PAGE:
Dragon Berths, Drone Ship Docks

Following its early Saturday morning launch, the SpaceX CRS-5 Dragon capsule made its way to the International Space Station where it was “captured” a 5:54 AM EST as the orbiting complex sailed high above the Mediterranean Sea.

Operating the Station’s Canadarm 2 robotic arm and grapple were Expedition 42 Commander Barry “Butch” Wilmore (NASA)  and Flight Engineer Samantha Cristoforetti (ESA).

Berthing to the Harmony module took place at 8:54 AM EST.  Hatch opening is not scheduled until Tuesday, but the event almost always takes place earlier than the projected time. Dragon will spend the next month at ISS, after which it will depart for a Pacific Ocean landing and a return of both research and equipment in its role as the Station’s sole cargo return craft capable of carrying meaningful downmass of anything other than the astronauts themselves.

In other news, the Autonomous Spaceport Drone Ship is back in Jacksonville, slightly worse for the wear, though not so bad off as the flattened remains of the Falcon 9 first stage which were covered by tarps on the ship’s deck.

Scarred, but Ready to Go Again Image Credit: Spaceflight Now

Scarred, but Ready to Go Again
Image Credit: Spaceflight Now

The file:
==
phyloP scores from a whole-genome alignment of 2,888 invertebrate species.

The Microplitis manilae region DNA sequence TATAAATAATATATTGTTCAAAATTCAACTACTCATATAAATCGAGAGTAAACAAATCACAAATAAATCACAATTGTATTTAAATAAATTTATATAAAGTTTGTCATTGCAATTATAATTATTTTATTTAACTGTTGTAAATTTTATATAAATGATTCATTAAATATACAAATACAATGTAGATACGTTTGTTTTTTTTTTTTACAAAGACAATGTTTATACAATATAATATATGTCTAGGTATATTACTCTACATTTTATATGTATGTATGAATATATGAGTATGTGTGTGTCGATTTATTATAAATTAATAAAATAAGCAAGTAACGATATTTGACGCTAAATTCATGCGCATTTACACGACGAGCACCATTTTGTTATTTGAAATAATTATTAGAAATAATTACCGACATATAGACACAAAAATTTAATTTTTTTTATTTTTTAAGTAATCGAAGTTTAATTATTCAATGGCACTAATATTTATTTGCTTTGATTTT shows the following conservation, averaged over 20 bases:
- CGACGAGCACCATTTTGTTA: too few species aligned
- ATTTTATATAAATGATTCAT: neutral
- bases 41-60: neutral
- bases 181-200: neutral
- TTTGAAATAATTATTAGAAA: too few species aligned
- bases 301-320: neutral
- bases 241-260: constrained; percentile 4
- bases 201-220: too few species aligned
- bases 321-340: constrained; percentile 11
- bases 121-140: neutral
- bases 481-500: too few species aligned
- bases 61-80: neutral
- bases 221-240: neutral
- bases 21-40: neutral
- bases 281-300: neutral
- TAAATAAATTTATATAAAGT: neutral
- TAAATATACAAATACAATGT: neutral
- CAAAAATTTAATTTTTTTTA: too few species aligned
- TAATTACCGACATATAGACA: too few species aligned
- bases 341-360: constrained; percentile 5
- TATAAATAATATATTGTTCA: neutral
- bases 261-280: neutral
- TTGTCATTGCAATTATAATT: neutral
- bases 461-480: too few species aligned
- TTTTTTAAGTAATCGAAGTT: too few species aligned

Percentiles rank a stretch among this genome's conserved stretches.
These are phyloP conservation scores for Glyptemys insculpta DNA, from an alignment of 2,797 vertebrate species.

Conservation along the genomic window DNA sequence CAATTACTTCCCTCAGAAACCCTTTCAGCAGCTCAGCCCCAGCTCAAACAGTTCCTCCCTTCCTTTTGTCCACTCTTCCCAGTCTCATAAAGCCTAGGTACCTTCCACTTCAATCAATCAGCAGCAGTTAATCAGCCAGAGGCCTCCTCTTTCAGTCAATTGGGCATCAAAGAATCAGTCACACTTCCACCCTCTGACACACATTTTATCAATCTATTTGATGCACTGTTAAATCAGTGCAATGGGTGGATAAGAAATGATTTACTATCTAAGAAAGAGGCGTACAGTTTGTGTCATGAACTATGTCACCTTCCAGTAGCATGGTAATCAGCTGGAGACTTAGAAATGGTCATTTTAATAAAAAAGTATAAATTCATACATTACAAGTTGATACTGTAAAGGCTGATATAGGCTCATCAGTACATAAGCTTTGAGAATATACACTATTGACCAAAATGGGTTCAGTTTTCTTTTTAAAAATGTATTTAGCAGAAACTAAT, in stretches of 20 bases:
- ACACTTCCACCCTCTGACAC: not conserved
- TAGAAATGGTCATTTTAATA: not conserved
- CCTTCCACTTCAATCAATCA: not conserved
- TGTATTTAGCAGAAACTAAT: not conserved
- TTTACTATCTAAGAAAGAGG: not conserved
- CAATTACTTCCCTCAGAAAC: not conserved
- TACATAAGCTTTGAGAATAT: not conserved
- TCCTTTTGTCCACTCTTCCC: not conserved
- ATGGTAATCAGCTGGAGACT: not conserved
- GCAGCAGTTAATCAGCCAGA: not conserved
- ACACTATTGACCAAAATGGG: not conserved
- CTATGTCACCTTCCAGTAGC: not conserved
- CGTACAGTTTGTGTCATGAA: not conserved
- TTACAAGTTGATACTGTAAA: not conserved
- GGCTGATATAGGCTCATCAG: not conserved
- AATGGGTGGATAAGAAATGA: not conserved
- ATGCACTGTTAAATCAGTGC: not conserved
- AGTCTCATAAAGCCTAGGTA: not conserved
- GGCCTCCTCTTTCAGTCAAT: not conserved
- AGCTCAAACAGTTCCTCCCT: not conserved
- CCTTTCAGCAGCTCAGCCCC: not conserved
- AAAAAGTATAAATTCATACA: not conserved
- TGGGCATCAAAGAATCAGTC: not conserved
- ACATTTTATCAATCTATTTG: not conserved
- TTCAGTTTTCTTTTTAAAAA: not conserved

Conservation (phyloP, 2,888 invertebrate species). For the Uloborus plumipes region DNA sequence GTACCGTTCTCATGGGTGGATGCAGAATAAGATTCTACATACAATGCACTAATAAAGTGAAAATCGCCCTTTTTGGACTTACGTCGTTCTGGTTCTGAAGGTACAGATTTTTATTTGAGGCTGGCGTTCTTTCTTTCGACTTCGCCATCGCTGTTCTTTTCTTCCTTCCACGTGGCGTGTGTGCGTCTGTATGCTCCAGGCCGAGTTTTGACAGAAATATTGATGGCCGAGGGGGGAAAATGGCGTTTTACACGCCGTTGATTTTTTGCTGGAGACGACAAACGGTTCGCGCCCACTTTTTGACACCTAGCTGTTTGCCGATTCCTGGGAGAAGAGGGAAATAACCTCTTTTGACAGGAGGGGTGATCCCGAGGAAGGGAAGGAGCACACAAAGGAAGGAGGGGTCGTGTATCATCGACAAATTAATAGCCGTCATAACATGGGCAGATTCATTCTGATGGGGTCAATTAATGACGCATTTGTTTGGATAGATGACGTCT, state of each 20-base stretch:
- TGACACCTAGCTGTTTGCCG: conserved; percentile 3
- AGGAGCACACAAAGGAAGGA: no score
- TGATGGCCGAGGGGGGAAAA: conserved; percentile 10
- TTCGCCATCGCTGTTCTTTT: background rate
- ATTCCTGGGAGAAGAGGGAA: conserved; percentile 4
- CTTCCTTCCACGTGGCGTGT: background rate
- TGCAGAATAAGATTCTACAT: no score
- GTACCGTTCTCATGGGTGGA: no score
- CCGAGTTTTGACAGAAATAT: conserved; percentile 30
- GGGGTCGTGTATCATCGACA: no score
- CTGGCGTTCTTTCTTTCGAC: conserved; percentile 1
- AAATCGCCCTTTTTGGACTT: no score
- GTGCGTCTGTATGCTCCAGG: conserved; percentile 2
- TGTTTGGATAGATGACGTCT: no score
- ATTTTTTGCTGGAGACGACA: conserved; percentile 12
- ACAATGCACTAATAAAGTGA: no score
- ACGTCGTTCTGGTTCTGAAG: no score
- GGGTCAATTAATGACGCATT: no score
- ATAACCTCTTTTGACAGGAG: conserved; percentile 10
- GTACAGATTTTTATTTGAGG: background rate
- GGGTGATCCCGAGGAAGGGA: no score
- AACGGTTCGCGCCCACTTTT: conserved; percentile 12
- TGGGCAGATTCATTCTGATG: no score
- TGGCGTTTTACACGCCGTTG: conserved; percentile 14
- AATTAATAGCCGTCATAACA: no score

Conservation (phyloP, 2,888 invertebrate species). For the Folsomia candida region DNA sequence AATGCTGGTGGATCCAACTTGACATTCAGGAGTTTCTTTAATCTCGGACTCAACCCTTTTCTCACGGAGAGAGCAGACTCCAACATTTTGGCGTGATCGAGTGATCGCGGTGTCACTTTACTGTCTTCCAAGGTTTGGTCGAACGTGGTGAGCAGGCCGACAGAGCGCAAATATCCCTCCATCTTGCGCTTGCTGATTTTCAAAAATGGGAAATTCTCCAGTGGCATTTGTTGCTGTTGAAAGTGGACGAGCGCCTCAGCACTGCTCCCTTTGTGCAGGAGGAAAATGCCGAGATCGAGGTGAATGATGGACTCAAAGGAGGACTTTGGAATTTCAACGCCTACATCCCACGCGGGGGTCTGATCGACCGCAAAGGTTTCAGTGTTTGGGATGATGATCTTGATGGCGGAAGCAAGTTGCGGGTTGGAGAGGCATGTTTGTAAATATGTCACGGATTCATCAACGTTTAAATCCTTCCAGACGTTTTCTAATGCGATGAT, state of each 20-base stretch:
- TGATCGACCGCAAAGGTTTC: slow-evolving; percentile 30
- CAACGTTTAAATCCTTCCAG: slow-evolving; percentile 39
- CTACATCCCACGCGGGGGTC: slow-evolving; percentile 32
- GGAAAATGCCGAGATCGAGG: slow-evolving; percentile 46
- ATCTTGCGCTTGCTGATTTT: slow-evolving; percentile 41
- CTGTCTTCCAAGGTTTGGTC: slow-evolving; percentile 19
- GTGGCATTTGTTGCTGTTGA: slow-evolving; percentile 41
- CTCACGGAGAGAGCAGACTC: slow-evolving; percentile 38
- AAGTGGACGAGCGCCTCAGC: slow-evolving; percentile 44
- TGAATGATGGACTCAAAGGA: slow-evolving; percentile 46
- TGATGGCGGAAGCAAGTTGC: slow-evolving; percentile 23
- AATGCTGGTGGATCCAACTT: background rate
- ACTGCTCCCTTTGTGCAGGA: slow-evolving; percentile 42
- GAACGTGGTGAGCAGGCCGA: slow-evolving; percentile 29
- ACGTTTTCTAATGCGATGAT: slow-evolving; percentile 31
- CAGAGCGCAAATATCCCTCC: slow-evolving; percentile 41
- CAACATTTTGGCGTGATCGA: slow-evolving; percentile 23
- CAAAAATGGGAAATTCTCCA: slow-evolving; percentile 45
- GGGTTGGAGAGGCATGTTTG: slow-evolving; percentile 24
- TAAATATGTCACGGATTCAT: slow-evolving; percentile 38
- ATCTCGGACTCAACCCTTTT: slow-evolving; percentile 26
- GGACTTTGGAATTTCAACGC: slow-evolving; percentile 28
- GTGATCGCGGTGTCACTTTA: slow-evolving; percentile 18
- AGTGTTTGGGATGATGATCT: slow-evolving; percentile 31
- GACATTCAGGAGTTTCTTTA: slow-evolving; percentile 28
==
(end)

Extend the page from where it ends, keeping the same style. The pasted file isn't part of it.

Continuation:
Finally, SpaceX founder Elon Musk added one more twitter post on the subject of the loss of hydraulic fluid which apparently played a role in the Falcon 9’s “hard landing.”

As repair crews get to work on the ASDS in anticipation of return to sea possibly within a few weeks, and space enthusiasts wait on any further word from SpaceX or Elon Musk regarding the specifics of the hard landing (and it may be a very long wait) the media has been divided on how to portray the landing effort. Spaceflight Now and the Wall Street Journal call it “botched,” while other outlets are using terms such as “failed” or “unsuccessful.”

What’s your take?

Posted in: Dragon, ISS

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  1. Rick Ballard says:

    Given that recovering a spent booster stage intact is extremely challenging, it was accepted up front that the odds were against a successful recovery on the first try. This is an example of failure being an acceptable option so long as the post-launch forensic investigation provides areas of improvement for the next attempt. Calling this “botched” is short-sighted and is evident of a lack of understanding of the benefits gained from this. The glass is definitely half full.

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